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In 2006, the General Assembly of the United Nations adopted the UN Convention on the Rights of Persons With Disabilities, which came into force on the 3rd of May 2008. The goal of the resolution is to protect and support the rights of people with disabilities worldwide. It aspires towards building a more inclusive society in which both disabled and non-people with disabilities are equal, self-determining participants in their own communities. A number of UN member states, including Germany and Austria, have already ratified the agreement. In doing so, they have pledged to enshrine the Convention in national law and introduce political measures to implement it in practice. Article 21 of the Convention, Freedom of expression and opinion, and access to information refers to equal access to information. This means that information intended for the general public should be made available for people with a range of disabilities as soon as possible, using accessible formats and technology.
The European Union introduced concrete measures in the form of The European Disability Strategy 2010-2020: A Renewed Commitment to a Barrier-Free Europe. As part of this strategy, the European Commission is working towards a modernised European public procurement law, under which ICT products and services provided by European and national authorities must be barrier-free as defined by EU standard EN 301549, which is expected to be published in 2014. The three standardisation organisations CEN, CENELEC and ETSI have developed a draft of this standard and guidelines for implementing it, based on Mandate 376.
The European Commission is also preparing a single European accessibility law which will require ICT to play a significant role. Publication of the first draft is expected at some point in Summer 2013. This law should harmonise the current range of national laws among EU member states, some of which differ dramatically from one another.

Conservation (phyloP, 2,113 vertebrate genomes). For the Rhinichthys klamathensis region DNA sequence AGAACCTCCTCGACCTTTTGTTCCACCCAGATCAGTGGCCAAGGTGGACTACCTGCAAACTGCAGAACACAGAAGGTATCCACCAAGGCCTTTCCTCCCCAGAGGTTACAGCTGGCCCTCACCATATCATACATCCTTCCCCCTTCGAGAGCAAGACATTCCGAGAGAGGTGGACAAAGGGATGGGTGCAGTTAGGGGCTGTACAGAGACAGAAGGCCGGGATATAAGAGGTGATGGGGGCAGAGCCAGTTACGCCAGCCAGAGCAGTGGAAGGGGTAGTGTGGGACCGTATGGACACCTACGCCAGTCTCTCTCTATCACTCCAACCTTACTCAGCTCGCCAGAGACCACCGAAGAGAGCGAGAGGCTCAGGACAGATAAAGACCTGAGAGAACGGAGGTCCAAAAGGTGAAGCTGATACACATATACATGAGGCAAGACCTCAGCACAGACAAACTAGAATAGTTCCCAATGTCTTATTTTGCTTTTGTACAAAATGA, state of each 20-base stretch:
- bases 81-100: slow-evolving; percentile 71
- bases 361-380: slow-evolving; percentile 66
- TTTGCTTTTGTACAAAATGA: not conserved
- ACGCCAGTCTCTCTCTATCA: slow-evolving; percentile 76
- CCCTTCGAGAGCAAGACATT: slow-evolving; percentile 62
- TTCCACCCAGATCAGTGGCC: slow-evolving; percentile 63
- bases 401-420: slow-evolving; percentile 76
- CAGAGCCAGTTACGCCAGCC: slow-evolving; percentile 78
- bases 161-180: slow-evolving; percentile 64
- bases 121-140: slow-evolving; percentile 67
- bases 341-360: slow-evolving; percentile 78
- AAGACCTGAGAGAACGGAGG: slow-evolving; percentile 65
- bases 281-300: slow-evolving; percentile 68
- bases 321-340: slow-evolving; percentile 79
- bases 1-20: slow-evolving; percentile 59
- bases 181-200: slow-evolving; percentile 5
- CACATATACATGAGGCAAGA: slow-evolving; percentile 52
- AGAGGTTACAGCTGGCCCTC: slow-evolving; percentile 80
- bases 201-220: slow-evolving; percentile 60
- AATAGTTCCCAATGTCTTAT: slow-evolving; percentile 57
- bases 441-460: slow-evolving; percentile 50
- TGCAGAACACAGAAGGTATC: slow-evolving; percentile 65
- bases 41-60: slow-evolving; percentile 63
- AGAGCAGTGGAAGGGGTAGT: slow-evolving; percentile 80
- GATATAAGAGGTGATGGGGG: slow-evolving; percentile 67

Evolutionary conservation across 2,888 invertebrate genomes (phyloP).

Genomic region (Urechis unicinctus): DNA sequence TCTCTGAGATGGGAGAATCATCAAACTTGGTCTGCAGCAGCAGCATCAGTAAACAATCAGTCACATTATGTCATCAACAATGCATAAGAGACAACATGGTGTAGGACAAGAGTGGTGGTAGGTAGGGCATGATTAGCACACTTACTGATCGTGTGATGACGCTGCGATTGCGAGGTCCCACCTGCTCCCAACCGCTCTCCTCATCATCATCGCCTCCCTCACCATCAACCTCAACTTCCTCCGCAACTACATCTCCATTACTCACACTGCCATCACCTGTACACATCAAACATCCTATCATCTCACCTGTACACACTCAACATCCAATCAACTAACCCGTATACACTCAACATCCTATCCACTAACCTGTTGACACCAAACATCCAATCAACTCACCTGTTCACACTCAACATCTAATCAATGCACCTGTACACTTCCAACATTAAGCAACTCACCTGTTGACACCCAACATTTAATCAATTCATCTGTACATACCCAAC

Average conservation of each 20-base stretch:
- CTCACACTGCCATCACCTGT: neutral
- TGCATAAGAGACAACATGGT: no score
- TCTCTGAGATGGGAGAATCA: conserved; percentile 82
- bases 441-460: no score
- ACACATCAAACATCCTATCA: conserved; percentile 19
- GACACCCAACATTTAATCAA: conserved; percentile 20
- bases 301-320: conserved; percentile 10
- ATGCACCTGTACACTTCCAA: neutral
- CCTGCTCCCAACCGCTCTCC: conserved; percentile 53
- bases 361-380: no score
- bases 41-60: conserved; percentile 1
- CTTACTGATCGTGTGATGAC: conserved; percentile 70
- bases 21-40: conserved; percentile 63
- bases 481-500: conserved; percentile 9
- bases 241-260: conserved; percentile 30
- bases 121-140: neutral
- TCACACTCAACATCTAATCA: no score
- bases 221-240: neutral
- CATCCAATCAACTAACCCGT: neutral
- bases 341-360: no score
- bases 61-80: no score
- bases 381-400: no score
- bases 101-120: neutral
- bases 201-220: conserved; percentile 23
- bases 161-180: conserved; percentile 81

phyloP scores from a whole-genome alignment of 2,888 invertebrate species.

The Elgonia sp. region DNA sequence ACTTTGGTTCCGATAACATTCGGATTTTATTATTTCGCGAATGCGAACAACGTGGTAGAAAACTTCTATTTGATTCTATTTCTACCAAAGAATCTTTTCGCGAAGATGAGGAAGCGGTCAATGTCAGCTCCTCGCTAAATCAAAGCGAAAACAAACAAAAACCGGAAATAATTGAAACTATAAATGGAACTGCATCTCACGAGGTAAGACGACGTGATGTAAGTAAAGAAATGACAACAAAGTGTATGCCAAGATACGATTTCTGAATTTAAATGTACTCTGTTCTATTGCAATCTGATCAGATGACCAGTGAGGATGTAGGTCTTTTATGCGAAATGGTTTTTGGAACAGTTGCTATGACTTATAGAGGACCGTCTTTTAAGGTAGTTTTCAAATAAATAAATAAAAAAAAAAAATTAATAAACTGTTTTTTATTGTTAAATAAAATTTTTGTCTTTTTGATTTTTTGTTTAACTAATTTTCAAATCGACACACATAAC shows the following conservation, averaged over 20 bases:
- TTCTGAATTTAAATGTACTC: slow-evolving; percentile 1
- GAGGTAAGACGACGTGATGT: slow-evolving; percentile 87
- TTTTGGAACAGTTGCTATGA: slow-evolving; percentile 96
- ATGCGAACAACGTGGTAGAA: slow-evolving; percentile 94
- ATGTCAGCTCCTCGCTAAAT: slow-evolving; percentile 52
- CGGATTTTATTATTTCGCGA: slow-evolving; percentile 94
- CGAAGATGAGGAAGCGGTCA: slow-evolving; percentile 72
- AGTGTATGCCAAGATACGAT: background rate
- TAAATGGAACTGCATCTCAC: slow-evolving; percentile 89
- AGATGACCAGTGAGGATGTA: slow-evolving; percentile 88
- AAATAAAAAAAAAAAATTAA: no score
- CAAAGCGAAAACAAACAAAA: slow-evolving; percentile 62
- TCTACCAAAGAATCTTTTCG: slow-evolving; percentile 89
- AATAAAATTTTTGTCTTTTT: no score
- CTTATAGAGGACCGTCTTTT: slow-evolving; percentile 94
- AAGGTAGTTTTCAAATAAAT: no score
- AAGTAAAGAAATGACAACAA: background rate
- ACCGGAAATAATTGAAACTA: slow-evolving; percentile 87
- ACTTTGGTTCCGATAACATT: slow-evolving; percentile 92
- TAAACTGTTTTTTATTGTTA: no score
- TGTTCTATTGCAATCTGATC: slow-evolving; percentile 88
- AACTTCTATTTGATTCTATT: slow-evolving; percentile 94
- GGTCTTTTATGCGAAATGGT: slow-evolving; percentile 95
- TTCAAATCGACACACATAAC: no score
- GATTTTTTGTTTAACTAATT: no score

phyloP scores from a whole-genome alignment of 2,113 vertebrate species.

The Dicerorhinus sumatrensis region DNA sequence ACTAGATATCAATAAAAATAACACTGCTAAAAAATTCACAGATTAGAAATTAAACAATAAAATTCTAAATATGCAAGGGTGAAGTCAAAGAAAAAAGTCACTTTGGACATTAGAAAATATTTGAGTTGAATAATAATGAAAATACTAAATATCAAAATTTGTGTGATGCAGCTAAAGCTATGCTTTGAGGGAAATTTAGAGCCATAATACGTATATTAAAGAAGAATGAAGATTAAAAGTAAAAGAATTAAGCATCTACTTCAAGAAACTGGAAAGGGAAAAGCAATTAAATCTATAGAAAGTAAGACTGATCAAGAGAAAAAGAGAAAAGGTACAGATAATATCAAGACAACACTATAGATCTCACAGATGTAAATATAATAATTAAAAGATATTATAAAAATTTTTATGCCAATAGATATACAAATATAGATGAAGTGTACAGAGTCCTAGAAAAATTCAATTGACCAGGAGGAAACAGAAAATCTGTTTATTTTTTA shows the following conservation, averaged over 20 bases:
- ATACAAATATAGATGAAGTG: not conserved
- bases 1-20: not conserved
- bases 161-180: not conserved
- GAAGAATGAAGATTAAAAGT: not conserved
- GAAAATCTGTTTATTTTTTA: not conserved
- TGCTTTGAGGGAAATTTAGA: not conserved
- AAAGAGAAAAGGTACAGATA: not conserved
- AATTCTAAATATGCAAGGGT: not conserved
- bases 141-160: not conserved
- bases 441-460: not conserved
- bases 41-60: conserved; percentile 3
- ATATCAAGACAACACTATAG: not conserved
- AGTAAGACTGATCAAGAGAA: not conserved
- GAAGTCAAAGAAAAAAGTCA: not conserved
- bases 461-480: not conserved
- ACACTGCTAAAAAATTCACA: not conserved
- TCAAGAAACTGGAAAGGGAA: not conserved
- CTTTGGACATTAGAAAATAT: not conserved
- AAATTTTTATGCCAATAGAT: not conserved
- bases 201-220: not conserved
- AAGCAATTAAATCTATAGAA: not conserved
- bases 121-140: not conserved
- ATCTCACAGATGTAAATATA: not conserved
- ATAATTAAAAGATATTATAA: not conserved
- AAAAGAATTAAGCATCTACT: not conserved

The UN Convention on the Rights of Disabled Persons came into force for Germany on the 26th of March 2009. Germany responded with a national action plan, where the federal government presented a number of measures aimed at paving the way towards a more inclusive society. In part, this path makes use of existing laws and regulations. For example, Germany has had a Federal Law on the Equal Treatment of Disabled Persons (Behindertengleichstellungsgesetz or BGG) since 2002. Section 11 of the law requires federal authorities to offer all information and documents in a universally-accessible format. The minimum requirements for meeting this regulation are described in the Regulation for Accessible IT (Barrierefreie-Informationstechnik-Verordnung or BITV). It was updated to version 2.0 in 2011 and now mostly reflects the requirements of WCAG 2.0. Individual German states also have state equality laws based on the federal disability equality law.
Legal implementation of these laws and regulations has until now left rather a lot to be desired; a number of federal and state authorities have significant room for improvement in terms of the accessibility of their offerings. The aforementioned EU laws and regulations are expected to improve this situation, once adopted in the near future.
The United States Rehabilitation Act goes one step further in that it allows private legal action which can lead to very high compensation claims. This law was expanded in 1998 with Section 508, which for the first time in the world placed a legal requirement on authorities to make their ICT offerings accessible and usable for people with disabilities.